Chinamasa in wage bill Catch-22 April 3, 2014 Zimbabwe Independent by Kudzai Kuwaza
FINANCE minister Patrick Chinamasa’s revelations that he cannot reduce the public sector wage bill to meet debt reduction targets set by the International Monetary Fund (IMF) have been received mixed views from analysts.
A delegation from the IMF was in the country last month as part of the Staff Monitoring Programme (SMP) it has with the Zimbabwean government. The SMP is an informal arrangement between a country’s government and the IMF to monitor the implementation of the government’s economic programmes.
Chinamasa told the delegation that he could not cut the wage bill of the public sector which currently stands at about 70%.
More than 75 000 ghost workers were unearthed in the civil service through a comprehensive audit carried out by Ernst and Young (India) in 2011. Most of them remain on the wage bill.
“Addressing it overnight would mean very drastic measures which I indicated to them (IMF) I am not prepared to take. That would mean retrenchment of civil servants,” Chinamasa said.
Economist John Robertson said Chinamasa was bogged down by constraints, adding his failure to slash the wage bill would continue having adverse effects on the country.
“The decision will leave the country very weakened,” Robertson said. “Chinamasa is reeling from constraints. Government cannot afford retrenchment packages.”
He said the major problem was the ballooning of the civil service wage bill over the years.
“Previously one out of every 10 workers in the formal sector was a civil servant but now one out of every three workers in the formal sector is a civil servant, making it hard to raise money to pay wages,” Robertson said.
He said the problem was further aggravated by the large numbers employed in some government ministries. For instance, he said there are 7 700 workers in the Ministry of Indigenisation. Robertson said the existence of government employees in ministries that should not even exist worsened the situation.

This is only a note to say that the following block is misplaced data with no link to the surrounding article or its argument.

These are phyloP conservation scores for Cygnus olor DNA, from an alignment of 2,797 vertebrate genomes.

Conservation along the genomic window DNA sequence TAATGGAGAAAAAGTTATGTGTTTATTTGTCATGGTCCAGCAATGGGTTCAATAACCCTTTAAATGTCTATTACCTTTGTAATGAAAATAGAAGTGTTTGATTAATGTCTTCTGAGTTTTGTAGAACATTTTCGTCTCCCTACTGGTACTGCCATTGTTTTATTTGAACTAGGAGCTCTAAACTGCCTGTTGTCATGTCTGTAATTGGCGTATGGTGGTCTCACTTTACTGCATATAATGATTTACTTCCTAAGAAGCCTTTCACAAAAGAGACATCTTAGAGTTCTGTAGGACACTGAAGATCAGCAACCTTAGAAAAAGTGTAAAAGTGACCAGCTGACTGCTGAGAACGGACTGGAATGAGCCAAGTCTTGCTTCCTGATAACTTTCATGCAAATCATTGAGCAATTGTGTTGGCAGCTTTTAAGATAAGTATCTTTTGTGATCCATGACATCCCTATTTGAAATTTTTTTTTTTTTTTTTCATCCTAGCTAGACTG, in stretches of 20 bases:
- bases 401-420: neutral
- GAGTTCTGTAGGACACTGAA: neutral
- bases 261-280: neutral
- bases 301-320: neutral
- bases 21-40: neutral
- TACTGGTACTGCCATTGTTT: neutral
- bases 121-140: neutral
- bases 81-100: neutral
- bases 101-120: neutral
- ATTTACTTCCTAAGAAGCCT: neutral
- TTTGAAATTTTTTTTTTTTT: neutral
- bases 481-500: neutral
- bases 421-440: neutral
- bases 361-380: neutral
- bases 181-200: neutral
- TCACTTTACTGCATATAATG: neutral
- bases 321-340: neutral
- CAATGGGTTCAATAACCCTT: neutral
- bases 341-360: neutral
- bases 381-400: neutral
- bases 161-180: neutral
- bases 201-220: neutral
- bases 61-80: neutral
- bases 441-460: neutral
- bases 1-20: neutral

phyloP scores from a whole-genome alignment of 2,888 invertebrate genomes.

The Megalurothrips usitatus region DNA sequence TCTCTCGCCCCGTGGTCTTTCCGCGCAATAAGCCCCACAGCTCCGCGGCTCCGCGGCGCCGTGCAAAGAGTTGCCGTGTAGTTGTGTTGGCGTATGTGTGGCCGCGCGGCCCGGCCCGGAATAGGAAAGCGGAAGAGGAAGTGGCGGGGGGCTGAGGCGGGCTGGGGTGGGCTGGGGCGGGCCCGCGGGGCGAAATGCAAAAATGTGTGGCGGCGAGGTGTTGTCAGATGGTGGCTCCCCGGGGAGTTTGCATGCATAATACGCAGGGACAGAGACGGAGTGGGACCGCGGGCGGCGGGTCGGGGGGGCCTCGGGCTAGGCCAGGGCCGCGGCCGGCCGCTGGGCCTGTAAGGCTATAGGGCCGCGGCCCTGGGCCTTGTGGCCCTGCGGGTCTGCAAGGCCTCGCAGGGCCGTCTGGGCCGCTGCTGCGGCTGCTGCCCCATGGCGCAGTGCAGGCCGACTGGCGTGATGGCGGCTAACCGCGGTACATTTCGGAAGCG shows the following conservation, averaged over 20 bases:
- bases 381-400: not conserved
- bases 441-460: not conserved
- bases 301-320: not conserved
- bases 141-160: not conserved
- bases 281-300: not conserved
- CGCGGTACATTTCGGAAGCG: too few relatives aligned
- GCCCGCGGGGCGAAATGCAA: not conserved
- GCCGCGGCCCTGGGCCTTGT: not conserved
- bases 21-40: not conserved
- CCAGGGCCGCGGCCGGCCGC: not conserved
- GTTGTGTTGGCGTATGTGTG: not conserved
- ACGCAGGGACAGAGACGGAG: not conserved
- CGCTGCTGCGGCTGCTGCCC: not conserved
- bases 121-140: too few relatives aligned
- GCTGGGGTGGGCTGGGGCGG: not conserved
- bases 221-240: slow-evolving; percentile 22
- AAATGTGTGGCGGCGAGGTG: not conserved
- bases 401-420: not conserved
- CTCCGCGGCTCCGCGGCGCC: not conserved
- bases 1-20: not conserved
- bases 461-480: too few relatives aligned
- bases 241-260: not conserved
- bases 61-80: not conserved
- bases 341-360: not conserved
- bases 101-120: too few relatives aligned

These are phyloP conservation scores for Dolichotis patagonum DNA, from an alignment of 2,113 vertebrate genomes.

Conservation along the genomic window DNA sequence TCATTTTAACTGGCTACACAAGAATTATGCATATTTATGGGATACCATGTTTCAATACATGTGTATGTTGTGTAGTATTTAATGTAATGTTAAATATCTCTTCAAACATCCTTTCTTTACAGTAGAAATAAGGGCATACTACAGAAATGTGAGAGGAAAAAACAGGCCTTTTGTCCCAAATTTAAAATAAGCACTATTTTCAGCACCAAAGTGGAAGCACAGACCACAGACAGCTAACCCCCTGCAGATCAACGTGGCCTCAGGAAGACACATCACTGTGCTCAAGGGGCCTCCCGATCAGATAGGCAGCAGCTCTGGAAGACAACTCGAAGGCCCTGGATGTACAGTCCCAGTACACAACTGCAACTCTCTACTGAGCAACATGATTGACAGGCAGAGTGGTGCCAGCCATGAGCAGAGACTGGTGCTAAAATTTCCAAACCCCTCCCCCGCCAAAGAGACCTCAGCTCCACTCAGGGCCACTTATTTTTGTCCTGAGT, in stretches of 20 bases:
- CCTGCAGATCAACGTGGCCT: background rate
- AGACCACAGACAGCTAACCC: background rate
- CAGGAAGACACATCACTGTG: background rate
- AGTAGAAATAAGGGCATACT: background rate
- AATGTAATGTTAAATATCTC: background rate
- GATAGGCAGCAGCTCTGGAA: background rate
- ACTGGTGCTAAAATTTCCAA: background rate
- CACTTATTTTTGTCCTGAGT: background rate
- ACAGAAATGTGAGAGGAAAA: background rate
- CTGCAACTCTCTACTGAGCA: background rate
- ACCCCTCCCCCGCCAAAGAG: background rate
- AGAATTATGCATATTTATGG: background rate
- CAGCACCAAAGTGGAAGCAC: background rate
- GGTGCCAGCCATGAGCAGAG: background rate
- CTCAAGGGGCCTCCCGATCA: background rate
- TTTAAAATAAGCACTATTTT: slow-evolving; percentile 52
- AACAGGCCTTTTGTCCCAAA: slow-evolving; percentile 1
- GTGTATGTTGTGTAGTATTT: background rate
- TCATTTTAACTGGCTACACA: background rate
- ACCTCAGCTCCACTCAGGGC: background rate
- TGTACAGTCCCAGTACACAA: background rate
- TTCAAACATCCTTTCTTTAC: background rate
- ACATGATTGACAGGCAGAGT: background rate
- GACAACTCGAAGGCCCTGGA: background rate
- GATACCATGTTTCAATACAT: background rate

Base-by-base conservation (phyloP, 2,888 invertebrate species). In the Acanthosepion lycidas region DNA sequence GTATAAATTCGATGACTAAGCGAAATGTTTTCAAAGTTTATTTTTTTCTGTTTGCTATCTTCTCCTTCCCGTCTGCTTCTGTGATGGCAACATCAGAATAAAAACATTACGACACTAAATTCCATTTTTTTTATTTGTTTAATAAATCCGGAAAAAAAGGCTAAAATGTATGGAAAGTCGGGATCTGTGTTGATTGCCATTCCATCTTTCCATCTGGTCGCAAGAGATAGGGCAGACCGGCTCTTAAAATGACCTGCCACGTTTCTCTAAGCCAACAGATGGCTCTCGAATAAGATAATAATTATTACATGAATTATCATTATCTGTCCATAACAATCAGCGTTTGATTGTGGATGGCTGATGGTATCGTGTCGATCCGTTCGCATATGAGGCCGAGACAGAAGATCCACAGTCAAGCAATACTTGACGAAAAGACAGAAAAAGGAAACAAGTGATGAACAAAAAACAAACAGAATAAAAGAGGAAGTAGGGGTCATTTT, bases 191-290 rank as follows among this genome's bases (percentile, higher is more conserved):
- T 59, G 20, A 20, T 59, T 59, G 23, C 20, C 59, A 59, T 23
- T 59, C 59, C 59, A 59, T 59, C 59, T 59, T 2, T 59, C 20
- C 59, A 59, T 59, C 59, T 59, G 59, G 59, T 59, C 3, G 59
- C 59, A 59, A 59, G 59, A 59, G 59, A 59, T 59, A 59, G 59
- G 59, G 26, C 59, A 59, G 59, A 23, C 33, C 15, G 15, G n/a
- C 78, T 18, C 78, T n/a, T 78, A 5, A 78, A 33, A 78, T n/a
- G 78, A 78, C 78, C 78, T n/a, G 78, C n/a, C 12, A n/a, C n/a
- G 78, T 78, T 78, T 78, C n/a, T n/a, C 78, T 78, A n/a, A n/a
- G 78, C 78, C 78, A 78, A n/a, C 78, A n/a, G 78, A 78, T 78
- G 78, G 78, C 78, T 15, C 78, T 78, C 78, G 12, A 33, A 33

He said there was need to amend the current labour law to make it easy for firms to retrench employees that have become unproductive.
“The principle of retrenchment packages should be challenged,” Robertson said.
However, economic analyst Takunda Mugaga believes that slashing the wage bill by reducing the workforce could prove counterproductive.
“Chinamasa’s hands are tied,” Mugaga said. “Retrenchments are not an option as it could cause upheaval in the country.”
He said the IMF was “insincere” in its approach to this issue as it would only increase the number of people unemployed in the country.
Mugaga said the Breton Woods institution should help the country with solutions to offset the negative balance of payments position burdening the country’s economy as well as putting in place measures that will aid the turnaround of the economy.
Economist Godfrey Kanyenze said Chinamasa’s comments that he would not be able to cut the wage bill of the public service would only further delay re-engagement with the IMF.
“As you are aware this was one of the markers of the SMP. If you cannot meet this, then re-engagement will be delayed,” he said. “What the IMF is waiting for is a serious partner on the other side of the table.”
He said delayed re-engagement with the IMF would also delay lines of credit, worsening the country’s parlous economy.
“Chinamasa is now reaping the sour grapes from the populist policies. These policies are coming back to haunt the government and the hole we are in has been dug deeper,” Kanyenze pointed out.
He called for a strategy to cut down the number of ministries “to avoid creating a huge octopus that develops tentacles that we cannot feed.”